Tip: Whether you hike alone or with a buddy, always let others know where you’re hiking and when you should return.
Forgetting to Stretch
Pre-hike stretching can reduce the chance of injury by improving muscle flexibility and stretching after your hike will loosen tight, sore muscles.1 Continue to stretch in the days after a strenuous hike to maintain flexibility and reduce the strain that tight muscles can put on your knees, hips, and lower back.
Not Leaving It Better Than You Found It
Don’t litter or damage the trails. Leave the trail better than you found it by practicing Leave No Trace.
I put a trash bag on the packing list above. I always carry one or more plastic grocery bags and/or a kitchen garbage bag for collecting litter along the trail. Sometimes things fall out of people’s packs but most of the time it’s just litter. There is no excuse for littering.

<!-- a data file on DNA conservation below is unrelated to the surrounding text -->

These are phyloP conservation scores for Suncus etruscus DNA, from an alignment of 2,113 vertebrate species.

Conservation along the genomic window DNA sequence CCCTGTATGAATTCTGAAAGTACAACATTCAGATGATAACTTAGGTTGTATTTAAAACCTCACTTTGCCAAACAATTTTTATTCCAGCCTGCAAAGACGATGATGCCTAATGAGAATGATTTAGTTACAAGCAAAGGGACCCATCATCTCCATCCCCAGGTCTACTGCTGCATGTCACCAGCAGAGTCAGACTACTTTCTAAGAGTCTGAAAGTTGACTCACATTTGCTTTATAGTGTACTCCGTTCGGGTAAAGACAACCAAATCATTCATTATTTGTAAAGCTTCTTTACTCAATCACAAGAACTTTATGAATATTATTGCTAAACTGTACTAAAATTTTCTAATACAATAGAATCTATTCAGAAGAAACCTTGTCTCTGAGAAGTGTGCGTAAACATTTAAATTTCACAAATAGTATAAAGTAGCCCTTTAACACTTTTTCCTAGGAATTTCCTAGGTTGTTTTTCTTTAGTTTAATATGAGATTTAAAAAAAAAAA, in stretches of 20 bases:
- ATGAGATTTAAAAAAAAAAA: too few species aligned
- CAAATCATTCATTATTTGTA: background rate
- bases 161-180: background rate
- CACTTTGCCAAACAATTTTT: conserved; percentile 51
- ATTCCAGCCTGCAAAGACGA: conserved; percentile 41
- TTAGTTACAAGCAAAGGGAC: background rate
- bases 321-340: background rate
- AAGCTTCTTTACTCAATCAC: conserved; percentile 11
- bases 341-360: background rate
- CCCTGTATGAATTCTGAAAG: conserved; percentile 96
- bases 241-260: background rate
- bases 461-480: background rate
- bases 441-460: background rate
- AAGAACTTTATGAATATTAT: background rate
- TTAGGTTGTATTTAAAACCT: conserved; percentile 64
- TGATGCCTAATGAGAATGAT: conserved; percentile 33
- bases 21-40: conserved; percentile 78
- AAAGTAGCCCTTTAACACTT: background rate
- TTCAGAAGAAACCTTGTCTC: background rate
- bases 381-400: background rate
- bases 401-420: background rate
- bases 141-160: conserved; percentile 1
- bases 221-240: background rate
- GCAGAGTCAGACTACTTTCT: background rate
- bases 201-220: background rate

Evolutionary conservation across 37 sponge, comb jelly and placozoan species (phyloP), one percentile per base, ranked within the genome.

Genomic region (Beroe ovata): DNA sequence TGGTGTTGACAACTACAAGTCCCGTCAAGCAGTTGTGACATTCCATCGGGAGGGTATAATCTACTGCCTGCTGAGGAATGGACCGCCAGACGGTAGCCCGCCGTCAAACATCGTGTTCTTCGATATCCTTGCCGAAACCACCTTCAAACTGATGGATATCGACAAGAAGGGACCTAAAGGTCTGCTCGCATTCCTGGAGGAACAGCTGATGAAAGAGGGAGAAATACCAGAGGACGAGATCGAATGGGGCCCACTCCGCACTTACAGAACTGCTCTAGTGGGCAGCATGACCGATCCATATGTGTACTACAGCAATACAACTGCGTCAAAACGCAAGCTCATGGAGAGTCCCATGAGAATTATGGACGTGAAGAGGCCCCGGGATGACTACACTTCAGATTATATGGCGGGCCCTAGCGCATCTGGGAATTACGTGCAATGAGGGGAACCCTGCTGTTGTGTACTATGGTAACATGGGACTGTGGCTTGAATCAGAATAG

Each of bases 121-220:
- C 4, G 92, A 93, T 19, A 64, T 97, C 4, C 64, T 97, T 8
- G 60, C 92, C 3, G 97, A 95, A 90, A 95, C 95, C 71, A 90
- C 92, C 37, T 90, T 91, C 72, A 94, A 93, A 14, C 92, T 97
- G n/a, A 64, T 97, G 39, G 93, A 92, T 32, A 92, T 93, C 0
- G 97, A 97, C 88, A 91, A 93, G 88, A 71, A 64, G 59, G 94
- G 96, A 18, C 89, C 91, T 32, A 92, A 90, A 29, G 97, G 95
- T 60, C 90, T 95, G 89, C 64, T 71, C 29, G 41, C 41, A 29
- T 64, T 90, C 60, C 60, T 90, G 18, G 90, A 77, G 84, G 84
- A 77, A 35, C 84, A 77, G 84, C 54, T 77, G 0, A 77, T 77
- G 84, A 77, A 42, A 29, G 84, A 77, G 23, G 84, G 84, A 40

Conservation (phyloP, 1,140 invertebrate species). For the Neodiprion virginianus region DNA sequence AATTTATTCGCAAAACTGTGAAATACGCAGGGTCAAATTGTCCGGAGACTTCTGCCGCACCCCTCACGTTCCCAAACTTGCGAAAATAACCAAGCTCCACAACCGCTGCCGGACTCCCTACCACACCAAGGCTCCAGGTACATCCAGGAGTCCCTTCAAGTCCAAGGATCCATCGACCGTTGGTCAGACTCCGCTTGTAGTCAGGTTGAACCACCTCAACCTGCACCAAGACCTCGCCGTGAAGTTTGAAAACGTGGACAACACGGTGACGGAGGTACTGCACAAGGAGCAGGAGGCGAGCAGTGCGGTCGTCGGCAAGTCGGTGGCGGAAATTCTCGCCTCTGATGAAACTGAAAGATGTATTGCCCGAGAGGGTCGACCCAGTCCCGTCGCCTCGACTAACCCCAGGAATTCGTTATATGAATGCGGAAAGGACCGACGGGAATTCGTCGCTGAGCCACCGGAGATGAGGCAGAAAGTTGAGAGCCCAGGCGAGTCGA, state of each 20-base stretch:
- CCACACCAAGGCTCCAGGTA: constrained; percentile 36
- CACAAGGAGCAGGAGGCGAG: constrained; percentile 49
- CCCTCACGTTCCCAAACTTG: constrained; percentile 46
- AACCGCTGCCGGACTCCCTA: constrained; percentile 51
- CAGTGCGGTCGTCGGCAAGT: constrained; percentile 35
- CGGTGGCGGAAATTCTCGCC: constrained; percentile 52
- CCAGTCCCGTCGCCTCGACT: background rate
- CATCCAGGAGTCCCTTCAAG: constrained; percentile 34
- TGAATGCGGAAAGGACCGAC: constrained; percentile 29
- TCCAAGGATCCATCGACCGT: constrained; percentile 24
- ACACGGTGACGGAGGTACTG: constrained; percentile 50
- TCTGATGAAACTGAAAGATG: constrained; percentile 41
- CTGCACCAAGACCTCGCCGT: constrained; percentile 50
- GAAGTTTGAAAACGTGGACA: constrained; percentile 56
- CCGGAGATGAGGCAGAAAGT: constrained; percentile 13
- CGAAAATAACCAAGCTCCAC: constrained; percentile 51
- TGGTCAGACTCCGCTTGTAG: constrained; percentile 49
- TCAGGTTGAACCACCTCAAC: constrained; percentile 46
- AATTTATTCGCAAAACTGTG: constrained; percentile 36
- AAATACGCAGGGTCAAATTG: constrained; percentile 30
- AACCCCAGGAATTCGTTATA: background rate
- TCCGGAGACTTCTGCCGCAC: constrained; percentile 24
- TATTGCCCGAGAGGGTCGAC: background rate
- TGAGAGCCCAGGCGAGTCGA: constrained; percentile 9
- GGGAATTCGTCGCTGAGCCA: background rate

Related Content: Ways To Give Back To Your Hiking Trails
Poor Trail Etiquette
Ignoring proper trail etiquette can anger other hikers you encounter on the trail. There’s always a right and wrong way to do things.
If you don’t know who has the right-of-way, the hierarchy of hikers, horses, and mountain bikers, dog rules, Leave No Trace, and other trail etiquette, now is a great time to learn.
Improper Use of Trekking Poles
Proper use of your trekking poles will increase stability, protect your joints, and improve your hiking efficiency. Use the straps on your hiking poles and understand how to adjust trekking poles for your hike’s terrain.
- M. Iwata, A. Yamamoto, S. Matsuo, G. Hatano, M. Miyazaki, T. Fukaya, M. Fujiwara, Y. Asai, and S. Suzuki. Dynamic Stretching Has Sustained Effects on Range of Motion and Passive Stiffness of the Hamstring Muscles. Journal of Sports Science and Medicine. 2019 February 11;18(1):13-20.